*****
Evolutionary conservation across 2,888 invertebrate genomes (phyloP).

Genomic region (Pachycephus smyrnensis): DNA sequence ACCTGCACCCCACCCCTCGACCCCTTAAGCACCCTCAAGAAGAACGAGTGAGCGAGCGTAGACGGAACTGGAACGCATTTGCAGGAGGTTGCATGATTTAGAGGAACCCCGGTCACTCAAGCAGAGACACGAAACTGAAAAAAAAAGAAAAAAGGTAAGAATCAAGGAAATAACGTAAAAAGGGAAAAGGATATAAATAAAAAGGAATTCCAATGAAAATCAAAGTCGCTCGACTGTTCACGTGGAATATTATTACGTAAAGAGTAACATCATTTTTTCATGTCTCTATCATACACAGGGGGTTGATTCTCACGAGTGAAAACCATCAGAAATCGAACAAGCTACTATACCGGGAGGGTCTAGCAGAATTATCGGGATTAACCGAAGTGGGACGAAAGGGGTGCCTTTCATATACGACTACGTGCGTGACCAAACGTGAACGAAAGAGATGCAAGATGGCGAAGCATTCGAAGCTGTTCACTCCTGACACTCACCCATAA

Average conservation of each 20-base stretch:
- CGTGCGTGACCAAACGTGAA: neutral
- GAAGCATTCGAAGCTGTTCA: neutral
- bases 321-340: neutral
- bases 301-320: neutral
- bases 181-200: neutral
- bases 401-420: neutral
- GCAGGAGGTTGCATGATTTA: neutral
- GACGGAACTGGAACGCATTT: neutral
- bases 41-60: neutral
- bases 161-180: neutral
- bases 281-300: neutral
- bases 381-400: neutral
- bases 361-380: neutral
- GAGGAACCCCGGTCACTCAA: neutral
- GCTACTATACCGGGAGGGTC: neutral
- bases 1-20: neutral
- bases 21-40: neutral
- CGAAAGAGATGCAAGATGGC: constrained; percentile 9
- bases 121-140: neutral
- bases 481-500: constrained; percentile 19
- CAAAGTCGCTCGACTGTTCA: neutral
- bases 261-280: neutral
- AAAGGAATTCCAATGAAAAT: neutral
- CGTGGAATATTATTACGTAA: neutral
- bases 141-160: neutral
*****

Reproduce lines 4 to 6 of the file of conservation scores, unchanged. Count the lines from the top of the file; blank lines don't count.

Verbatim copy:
- CGTGCGTGACCAAACGTGAA: neutral
- GAAGCATTCGAAGCTGTTCA: neutral
- bases 321-340: neutral